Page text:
Scott-White guided me right up to the Quiver River, where the legend of her family began. It was a choked, green-brown gurgle of a thing, the kind of lazy waterway that one imagines to be brimming with fat, yawning catfish and snakes. “Mr. Brooks sold all of the land on the east side of this river to black folks,” Scott-White told me. She swept her arm to encompass the endless acres. “All of these were once owned by black families.”
III. The Great Dispossession
that era of black ownership, in the Delta and throughout the country, was already fading by the time Scott died. As the historian Pete Daniel recounts, half a million black-owned farms across the country failed in the 25 years after 1950. Joe Brooks, the former president of the Emergency Land Fund, a group founded in 1972 to fight the problem of dispossession, has estimated that something on the order of 6 million acres was lost by black farmers from 1950 to 1969. That’s an average of 820 acres a day—an area the size of New York’s Central Park erased with each sunset. Black-owned cotton farms in the South almost completely disappeared, diminishing from 87,000 to just over 3,000 in the 1960s alone. According to the Census of Agriculture, the racial disparity in farm acreage increased in Mississippi from 1950 to 1964, when black farmers lost almost 800,000 acres of land. An analysis for The Atlantic by a research team that included Dania Francis, at the University of Massachusetts, and Darrick Hamilton, at Ohio State, translates this land loss into a financial loss—including both property and income—of $3.7 billion to $6.6 billion in today’s dollars.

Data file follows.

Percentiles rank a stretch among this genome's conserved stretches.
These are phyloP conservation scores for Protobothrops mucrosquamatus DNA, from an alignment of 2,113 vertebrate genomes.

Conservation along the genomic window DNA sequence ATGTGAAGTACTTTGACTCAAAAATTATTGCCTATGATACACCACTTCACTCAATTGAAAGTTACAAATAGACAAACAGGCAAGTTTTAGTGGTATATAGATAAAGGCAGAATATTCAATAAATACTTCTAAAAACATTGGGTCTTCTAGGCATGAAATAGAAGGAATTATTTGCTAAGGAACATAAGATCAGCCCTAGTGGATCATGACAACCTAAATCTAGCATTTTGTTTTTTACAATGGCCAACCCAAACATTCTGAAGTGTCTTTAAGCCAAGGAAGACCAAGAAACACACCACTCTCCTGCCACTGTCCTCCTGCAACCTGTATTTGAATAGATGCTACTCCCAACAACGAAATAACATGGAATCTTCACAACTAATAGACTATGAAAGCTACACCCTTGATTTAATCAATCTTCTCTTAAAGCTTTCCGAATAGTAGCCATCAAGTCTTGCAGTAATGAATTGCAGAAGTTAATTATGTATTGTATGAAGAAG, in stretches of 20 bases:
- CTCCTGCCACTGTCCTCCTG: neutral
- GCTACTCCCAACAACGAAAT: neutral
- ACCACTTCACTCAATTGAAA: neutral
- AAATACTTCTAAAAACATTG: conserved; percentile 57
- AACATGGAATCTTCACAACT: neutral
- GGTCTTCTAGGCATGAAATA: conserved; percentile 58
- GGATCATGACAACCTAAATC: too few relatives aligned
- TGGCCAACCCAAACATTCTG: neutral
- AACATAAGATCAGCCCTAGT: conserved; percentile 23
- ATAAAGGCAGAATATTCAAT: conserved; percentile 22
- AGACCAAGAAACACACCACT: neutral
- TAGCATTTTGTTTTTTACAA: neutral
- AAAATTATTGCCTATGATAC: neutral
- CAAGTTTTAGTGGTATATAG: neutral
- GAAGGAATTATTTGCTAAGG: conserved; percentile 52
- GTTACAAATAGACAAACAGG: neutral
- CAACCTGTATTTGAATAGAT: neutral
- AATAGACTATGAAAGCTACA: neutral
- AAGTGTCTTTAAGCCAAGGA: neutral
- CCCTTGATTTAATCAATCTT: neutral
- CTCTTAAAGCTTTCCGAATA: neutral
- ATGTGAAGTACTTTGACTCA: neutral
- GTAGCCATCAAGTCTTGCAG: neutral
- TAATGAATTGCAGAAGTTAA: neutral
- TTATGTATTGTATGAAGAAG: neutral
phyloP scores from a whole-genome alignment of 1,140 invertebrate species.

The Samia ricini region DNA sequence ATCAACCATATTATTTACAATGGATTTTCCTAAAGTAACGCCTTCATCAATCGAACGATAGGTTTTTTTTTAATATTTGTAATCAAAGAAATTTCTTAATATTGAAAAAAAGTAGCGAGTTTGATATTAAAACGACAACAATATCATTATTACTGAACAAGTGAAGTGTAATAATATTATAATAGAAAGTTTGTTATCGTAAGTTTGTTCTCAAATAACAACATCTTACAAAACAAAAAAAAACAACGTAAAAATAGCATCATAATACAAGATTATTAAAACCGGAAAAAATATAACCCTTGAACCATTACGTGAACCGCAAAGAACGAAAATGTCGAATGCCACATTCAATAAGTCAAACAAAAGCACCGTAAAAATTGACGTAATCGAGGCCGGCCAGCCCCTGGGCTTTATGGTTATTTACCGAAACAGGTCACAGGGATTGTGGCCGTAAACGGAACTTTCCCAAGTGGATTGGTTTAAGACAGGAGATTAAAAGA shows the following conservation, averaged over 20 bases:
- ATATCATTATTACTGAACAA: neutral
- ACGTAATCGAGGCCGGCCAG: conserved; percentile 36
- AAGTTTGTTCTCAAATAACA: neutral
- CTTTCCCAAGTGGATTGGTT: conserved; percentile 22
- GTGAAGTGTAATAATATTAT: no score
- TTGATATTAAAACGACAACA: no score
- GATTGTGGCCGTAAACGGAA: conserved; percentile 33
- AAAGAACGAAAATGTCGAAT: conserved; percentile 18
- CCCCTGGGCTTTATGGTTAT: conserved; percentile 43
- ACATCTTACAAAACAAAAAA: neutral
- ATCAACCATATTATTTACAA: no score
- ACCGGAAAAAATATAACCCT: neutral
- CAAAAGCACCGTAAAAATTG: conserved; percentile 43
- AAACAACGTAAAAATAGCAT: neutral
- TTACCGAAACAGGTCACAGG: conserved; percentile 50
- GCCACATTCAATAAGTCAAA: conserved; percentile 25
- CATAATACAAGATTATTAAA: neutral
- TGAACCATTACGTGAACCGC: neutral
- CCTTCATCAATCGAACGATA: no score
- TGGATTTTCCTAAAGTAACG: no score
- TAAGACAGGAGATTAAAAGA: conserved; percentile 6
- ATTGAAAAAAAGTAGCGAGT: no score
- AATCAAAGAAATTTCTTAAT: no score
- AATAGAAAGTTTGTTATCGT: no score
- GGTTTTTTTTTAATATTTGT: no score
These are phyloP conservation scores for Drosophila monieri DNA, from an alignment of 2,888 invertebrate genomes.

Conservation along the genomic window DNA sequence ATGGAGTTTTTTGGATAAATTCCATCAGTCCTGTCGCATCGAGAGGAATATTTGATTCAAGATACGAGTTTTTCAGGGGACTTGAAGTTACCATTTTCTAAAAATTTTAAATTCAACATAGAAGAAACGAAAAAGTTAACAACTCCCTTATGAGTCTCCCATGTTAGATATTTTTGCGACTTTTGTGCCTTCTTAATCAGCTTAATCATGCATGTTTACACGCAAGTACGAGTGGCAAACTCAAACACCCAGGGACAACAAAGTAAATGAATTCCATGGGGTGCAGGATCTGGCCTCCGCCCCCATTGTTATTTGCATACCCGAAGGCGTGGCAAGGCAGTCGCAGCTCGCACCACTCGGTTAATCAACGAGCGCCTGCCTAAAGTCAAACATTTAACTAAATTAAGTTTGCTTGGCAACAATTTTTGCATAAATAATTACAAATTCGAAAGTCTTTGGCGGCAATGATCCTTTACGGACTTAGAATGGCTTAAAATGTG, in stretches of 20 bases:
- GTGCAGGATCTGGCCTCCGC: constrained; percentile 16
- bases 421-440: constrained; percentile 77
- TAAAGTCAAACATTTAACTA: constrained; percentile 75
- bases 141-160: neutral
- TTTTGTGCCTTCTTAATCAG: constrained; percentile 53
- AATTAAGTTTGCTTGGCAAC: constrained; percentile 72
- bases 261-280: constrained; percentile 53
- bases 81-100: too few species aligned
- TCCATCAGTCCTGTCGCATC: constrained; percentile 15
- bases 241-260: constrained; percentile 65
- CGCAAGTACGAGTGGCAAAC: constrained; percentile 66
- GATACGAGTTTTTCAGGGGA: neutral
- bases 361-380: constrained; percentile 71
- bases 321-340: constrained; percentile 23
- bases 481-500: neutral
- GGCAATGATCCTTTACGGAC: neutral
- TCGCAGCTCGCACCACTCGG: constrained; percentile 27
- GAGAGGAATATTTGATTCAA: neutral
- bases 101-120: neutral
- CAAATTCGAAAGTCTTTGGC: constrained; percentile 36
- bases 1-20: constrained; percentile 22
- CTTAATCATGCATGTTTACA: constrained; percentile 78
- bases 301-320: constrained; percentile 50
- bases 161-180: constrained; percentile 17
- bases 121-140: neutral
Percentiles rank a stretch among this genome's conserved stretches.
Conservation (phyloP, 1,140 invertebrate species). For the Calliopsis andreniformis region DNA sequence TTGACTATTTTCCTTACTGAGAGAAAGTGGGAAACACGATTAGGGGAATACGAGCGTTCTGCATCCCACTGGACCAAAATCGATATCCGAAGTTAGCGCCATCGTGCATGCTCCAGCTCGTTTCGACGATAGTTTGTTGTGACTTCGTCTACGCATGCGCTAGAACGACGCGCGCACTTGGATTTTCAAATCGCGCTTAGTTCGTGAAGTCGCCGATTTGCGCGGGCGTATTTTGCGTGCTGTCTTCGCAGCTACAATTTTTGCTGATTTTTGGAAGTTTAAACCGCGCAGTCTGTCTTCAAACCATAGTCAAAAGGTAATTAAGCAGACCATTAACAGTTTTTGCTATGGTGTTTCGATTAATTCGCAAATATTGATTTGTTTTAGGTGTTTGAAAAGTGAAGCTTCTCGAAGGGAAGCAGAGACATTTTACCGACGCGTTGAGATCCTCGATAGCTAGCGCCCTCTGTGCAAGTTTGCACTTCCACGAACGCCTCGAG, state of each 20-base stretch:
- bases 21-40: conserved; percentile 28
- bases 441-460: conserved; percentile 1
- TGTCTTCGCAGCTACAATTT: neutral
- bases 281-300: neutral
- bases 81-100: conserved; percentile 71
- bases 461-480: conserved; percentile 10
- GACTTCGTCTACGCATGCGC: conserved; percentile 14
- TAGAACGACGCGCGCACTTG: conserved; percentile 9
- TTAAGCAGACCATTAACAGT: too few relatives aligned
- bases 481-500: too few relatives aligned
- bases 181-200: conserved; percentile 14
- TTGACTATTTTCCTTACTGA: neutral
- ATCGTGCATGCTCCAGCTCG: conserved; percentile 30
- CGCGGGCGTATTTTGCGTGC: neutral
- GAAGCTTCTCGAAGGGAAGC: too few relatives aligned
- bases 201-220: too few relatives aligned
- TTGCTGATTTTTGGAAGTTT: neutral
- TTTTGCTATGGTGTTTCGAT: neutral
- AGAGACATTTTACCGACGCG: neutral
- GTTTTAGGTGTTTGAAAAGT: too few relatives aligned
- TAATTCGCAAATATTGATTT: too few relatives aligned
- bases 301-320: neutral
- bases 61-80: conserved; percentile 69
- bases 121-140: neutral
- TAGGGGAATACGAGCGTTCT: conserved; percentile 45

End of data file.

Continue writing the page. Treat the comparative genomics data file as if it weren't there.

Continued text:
This was a silent and devastating catastrophe, one created and maintained by federal policy. President Franklin D. Roosevelt’s New Deal life raft for agriculture helped start the trend in 1937 with the establishment of the Farm Security Administration, an agency within the Department of Agriculture. Although the FSA ostensibly existed to help the country’s small farmers, as happened with much of the rest of the New Deal, white administrators often ignored or targeted poor black people—denying them loans and giving sharecropping work to white people. After Roosevelt’s death, in 1945, conservatives in Congress replaced the FSA with the Farmers Home Administration, or FmHA. The FmHA quickly transformed the FSA’s programs for small farmers, establishing the sinews of the loan-and-subsidy structure that undergirds American agriculture today. In 1961, President John F. Kennedy’s administration created the Agricultural Stabilization and Conservation Service, or ASCS, a complementary program to the FmHA that also provided loans to farmers. The ASCS was a federal effort—also within the Department of Agriculture—but, crucially, the members of committees doling out money and credit were elected locally, during a time when black people were prohibited from voting.